Pastor Louie Giglio was a graduate student at Baylor when he launched a Bible study group that became the predecessor to his Passion movement.

UPDATE, 11 a.m., Jan. 10: Think Progress is reporting that Giglio removed himself from the program.

“Due to a message of mine that has surfaced from 15-20 years ago, it is likely that my participation, and the prayer I would offer, will be dwarfed by those seeking to make their agenda the focal point of the inauguration,” Giglio said in a statement to Think Progress. “Clearly, speaking on this issue has not been in the range of my priorities in the past fifteen years. Instead, my aim has been to call people to ultimate significance as we make much of Jesus Christ.”

Read Giglio’s full statement here.

HRC President Chad Griffin said in a statement: “It was the right decision. Participants in the Inaugural festivities should unite rather than divide. Choosing an affirming and fair-minded voice as his replacement would be in keeping with the tone the president wants to set for his Inaugural.”

UPDATE, 10 a.m. Central time on Jan. 10: ABC News Chief White House Correspondent Jonathan Karl reports on Twitter that Giglio has been removed from the inauguration program.



Looks like President Barack Obama has another big gay pastor problem.

Four years after Obama infuriated the LGBT community by selecting Rick Warren to deliver the invocation at his first inauguration, the president has picked another pastor with a history of even more extreme homophobic teachings to deliver the benediction at his second.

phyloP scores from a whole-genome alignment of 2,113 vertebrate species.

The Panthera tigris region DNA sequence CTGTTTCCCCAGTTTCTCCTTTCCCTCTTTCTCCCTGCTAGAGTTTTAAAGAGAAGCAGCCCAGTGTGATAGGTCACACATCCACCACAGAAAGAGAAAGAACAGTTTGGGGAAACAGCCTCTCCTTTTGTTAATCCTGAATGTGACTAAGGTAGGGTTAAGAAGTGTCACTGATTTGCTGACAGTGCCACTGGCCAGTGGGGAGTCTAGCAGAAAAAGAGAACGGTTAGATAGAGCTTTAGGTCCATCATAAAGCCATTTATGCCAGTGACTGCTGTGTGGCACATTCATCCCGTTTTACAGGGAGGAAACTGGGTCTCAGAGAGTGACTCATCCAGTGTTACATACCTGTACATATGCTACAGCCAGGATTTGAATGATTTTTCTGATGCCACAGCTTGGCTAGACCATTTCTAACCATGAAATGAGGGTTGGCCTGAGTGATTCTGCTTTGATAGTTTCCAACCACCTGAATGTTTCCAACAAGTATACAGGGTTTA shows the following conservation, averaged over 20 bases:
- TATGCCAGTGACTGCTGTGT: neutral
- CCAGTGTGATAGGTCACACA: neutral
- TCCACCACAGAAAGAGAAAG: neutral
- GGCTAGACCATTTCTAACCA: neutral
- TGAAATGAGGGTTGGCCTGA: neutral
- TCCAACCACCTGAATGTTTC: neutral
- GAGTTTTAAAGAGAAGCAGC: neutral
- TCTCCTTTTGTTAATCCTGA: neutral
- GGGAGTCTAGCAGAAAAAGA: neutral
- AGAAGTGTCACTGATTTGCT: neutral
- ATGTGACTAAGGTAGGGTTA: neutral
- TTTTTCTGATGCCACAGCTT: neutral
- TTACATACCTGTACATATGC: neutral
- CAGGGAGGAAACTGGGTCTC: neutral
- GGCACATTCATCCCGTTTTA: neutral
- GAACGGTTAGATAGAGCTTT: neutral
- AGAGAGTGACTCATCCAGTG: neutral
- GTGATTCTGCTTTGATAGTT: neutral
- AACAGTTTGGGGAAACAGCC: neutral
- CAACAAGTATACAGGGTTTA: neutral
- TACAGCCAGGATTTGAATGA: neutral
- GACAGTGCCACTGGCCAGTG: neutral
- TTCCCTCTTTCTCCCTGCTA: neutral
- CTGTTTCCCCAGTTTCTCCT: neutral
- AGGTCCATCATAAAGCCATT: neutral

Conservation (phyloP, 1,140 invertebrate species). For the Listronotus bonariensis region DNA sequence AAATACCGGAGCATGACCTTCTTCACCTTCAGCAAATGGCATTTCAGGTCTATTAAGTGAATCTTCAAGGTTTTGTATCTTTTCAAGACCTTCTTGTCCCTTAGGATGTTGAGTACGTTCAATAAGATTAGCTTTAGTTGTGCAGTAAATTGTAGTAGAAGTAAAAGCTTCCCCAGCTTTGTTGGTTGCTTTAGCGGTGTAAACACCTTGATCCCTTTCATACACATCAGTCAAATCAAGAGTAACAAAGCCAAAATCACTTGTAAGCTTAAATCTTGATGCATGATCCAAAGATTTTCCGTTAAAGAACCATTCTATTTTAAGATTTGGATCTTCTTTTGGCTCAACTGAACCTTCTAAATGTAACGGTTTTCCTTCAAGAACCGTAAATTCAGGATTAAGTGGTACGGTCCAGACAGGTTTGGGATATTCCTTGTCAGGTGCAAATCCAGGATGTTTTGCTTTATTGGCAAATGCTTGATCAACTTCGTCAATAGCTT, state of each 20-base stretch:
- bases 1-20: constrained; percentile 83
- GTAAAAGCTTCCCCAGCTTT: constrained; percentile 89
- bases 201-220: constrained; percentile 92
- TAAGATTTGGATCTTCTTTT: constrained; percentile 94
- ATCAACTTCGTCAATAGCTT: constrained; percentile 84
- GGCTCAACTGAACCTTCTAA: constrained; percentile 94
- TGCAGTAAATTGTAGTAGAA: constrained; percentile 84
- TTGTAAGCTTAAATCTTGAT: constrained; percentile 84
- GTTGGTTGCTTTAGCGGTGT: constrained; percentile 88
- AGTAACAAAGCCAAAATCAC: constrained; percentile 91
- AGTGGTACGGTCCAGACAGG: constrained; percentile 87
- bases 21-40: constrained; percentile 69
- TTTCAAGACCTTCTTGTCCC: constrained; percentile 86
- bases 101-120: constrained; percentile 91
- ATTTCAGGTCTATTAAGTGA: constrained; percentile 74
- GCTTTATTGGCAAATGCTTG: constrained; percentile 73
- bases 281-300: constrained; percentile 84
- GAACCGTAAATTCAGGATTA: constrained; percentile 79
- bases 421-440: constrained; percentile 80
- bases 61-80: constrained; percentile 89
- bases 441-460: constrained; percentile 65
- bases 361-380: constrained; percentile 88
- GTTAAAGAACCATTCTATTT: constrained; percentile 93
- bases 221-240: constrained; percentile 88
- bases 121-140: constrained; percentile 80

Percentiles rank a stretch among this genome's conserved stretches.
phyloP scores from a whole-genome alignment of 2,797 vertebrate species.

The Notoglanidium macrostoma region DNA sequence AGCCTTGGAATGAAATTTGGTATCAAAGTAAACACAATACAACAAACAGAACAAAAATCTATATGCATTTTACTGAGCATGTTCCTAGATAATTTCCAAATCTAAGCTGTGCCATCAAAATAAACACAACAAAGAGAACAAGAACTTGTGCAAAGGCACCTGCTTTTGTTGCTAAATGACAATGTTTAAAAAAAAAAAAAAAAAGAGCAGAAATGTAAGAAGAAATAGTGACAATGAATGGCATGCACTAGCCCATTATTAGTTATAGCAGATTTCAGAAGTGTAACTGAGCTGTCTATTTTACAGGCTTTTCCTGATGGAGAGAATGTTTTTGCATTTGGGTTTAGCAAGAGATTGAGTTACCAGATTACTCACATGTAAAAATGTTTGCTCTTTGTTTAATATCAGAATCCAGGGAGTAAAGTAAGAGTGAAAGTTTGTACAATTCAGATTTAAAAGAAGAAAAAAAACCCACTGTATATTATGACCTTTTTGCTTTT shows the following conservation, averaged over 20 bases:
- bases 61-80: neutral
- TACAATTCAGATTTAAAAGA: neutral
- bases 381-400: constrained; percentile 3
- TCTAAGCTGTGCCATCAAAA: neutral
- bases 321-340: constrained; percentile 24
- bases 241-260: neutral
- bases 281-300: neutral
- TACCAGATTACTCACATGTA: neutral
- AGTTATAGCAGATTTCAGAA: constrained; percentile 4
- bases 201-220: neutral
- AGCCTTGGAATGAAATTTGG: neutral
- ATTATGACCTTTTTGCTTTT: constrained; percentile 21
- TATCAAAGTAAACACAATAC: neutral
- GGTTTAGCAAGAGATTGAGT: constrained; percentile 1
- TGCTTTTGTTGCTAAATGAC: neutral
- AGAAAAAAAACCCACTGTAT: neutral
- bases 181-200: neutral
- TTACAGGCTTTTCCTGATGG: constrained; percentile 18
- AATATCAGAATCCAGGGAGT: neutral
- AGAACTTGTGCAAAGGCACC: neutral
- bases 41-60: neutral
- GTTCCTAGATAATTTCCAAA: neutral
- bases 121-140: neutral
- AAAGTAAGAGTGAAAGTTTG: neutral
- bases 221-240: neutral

The Rev. Louie Giglio of Atlanta, announced Wednesday as the benediction speaker for the Jan. 21 inauguration, delivered a sermon in the 1990s in which he advocated “ex-gay” therapy and called on fellow Christians to fight the “aggressive agenda” of the LGBT movement, according to Think Progress. Giglio, pastor of Passion City Church, is best known as founder of the Passion Conferences, a group dedicated to uniting college students in worship and prayer.

LGBT advocates have already responded to Giglio’s selection by launching a petition calling for Obama to replace him with a pastor who has a history of supporting LGBT equality. One prominent LGBT activist, radio host Michelangelo Signorile, even tweeted that the Human Rights Campaign should boycott the inauguration if Obama doesn’t replace Giglio. You can sign the White House petition by going here.

Although Giglio is now Atlanta-based, he has strong Texas ties, according to online biographies. He attended Southwestern Baptist Theological Seminary in Fort Worth, and he was a graduate student at Baylor University in Waco when he launched the Bible study group that became the predecessor to the Passion Conferences. Giglio moved from Waco back to his native Georgia in 1995. The first Passion Conference was held in Austin in 1997.